Barnard will have its first endowed computer science department chair by 2017.
Barnard lacks a computer science department, but the college raised $3 million to fund a chair specifically for the discipline that will ultimately lay the groundwork for a department. The chair announcement comes as Barnard increases its efforts to incorporate more science, technology, engineering, and mathematics into its curriculum.
Barnard students currently looking to major in computer science must do so through Columbia. Barnard only offers co-curricular digital design classes at the Athena Center that cannot be taken for credit.
Provost Linda Bell said students have expressed an interest in increasing both curricular and co-curricular activity around computer science on campus since she was hired three years ago.
"Our students are flocking to Columbia for computer science courses, and they're flocking to [the] Athena [Center]," Bell said. "It just means that there's room for growth—enormous room for growth."
Bell is currently in the process of putting together a search committee that will nominate candidates for the position. She anticipates that the committee, which will likely consist of Barnard faculty members in relevant departments—such as math—and School of Engineering and Applied Science faculty members, will be announced this spring.
The hiring process is expected to take another year, with the new department chair expected to be announced in either the spring or fall of 2017.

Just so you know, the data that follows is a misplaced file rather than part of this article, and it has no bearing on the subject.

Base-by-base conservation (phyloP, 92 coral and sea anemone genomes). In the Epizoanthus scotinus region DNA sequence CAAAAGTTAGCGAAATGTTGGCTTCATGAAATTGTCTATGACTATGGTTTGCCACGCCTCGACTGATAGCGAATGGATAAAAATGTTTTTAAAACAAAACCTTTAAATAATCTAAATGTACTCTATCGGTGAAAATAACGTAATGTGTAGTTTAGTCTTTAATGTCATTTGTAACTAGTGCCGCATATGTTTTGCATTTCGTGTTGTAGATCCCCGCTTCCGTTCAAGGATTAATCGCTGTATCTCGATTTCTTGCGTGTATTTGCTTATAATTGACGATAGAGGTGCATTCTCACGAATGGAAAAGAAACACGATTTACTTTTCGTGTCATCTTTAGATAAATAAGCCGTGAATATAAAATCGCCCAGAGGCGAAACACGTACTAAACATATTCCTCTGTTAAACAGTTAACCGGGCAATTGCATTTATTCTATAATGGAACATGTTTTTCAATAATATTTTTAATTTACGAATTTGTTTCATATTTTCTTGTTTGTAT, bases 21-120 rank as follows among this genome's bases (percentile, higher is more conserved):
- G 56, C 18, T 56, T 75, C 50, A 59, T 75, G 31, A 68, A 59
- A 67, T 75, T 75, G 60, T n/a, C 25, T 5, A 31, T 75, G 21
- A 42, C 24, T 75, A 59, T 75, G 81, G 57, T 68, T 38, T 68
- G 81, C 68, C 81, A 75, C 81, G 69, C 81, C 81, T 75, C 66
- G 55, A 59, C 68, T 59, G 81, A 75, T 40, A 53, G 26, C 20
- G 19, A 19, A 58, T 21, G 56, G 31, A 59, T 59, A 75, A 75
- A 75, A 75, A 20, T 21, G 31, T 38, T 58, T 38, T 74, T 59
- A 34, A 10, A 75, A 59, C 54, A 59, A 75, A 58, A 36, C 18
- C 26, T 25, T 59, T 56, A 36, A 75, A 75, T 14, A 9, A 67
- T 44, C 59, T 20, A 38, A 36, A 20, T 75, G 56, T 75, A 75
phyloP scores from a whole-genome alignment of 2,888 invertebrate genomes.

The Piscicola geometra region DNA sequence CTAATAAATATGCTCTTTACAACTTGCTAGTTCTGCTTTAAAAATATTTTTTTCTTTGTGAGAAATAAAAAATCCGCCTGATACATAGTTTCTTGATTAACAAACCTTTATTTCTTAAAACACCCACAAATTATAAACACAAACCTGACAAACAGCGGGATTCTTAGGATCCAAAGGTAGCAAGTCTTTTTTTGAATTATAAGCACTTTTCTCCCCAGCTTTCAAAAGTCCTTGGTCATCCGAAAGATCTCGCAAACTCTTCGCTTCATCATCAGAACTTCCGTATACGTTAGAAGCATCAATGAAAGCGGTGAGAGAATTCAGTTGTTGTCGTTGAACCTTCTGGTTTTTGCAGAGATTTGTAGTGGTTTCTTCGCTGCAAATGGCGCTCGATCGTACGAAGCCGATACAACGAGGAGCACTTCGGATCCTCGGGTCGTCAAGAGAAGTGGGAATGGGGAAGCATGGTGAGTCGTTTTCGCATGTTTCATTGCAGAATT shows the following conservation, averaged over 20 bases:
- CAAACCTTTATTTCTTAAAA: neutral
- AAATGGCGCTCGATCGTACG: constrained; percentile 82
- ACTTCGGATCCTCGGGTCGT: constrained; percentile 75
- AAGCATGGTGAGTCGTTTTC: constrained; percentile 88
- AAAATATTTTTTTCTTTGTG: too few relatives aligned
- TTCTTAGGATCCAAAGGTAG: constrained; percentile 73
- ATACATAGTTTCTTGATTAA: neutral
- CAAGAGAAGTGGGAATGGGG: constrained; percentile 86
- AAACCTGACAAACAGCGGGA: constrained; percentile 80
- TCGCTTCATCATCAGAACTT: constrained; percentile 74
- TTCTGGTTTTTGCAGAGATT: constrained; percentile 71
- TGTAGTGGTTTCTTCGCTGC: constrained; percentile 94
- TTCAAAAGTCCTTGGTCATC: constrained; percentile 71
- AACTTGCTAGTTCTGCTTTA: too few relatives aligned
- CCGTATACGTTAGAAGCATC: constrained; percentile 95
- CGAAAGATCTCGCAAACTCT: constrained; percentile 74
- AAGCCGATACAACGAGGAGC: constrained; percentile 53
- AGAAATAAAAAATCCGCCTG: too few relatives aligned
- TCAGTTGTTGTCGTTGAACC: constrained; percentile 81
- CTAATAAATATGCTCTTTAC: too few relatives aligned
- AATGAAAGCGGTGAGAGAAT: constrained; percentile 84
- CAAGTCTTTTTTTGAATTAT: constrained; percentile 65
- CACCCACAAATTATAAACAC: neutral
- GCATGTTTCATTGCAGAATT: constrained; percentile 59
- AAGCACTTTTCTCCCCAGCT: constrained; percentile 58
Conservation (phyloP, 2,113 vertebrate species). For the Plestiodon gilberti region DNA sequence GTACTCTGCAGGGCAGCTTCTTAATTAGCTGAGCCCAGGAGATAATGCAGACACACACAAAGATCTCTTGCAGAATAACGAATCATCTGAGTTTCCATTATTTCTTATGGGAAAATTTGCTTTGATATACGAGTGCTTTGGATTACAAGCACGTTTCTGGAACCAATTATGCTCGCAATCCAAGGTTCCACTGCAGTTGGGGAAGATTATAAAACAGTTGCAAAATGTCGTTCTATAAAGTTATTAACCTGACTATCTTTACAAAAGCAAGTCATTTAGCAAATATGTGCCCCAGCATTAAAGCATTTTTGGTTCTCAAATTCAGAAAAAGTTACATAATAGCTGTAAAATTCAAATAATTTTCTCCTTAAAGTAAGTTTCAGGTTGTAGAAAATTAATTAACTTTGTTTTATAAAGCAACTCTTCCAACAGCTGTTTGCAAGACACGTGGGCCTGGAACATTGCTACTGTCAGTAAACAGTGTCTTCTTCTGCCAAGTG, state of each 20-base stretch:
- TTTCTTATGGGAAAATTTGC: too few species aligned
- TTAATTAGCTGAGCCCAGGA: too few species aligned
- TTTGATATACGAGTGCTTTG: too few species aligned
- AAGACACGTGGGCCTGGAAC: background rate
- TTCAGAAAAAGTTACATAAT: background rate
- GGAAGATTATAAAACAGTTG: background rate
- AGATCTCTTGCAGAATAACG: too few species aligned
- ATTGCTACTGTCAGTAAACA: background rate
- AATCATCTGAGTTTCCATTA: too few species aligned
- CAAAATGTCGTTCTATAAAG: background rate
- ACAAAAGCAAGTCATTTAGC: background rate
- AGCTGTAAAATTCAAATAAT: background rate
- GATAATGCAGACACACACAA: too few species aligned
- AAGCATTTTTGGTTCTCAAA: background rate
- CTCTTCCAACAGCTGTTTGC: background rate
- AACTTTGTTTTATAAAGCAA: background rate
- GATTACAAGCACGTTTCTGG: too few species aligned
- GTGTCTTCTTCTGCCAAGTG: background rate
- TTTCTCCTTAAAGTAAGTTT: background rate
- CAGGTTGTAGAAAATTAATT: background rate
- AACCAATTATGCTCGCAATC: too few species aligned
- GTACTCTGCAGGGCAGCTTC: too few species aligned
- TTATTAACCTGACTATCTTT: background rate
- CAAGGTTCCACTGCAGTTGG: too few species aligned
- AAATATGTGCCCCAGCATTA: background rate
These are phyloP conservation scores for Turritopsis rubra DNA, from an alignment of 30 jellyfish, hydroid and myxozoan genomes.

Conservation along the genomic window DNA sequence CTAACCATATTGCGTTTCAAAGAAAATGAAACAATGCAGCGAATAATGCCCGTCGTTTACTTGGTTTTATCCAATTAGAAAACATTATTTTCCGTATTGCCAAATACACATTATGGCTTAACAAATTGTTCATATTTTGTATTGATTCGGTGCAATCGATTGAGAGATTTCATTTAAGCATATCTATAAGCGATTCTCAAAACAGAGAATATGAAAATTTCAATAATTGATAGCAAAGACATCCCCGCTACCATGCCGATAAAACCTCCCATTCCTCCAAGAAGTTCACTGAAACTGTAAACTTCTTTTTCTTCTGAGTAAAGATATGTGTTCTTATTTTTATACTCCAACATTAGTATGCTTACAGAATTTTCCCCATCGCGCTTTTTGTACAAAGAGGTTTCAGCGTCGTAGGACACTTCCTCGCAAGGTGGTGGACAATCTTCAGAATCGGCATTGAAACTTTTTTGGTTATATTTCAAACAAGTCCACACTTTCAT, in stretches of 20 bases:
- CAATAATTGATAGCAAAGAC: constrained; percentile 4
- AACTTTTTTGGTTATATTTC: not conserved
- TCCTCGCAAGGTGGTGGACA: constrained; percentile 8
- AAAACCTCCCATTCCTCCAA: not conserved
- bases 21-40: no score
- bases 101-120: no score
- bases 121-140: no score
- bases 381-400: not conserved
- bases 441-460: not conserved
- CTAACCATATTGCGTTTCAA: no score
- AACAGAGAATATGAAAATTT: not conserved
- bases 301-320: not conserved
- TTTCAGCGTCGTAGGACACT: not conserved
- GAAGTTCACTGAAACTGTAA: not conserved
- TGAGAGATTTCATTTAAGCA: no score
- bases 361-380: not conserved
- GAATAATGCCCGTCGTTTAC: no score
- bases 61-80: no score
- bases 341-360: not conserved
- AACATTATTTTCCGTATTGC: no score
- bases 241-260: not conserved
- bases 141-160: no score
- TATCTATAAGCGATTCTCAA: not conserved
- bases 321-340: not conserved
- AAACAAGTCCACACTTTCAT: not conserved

The position could potentially lead to a future computer science department at Barnard, which is currently in the early planning stages. Bell said it's unclear how separate Barnard's department would be from Columbia's.
"It really will depend on who we're able to hire and on their vision. Part of what makes this an exciting position for someone is that we don't over-define it," Bell said. "We're flexible and nimble so that whoever we get can help us to form a vision of what comes next.
But Bell said she would like to use Columbia's department as a jump start to building a complementary program.
"Where we synergize with Columbia, we create significant opportunities for students and significant opportunities for our faculty," Bell said.
She envisions the new department working in tandem with Barnard's new general education requirements, Foundations, as well as with the new Teaching & Learning Center.
Foundations, which will be in place for the class of 2020, includes one course requirement in "Thinking Technologically and Digitally."
"We're committed to building curriculum in the digital domain and in the computational science domain," Bell said.
In keeping with this commitment, the Teaching & Learning Center will feature a number of interactive technological spaces for students, including a computer science laboratory.
"The classroom spaces are going to be fabulous for promoting the kinds of courses that allow us to be at the cutting edge of digital technology today," Bell said. "I think it doesn't just speak to the CS issue. It speaks to changing the way pedagogy is done at Barnard, creating opportunities for really creative, even greater opportunities, I would say, for creative and innovative pedagogy."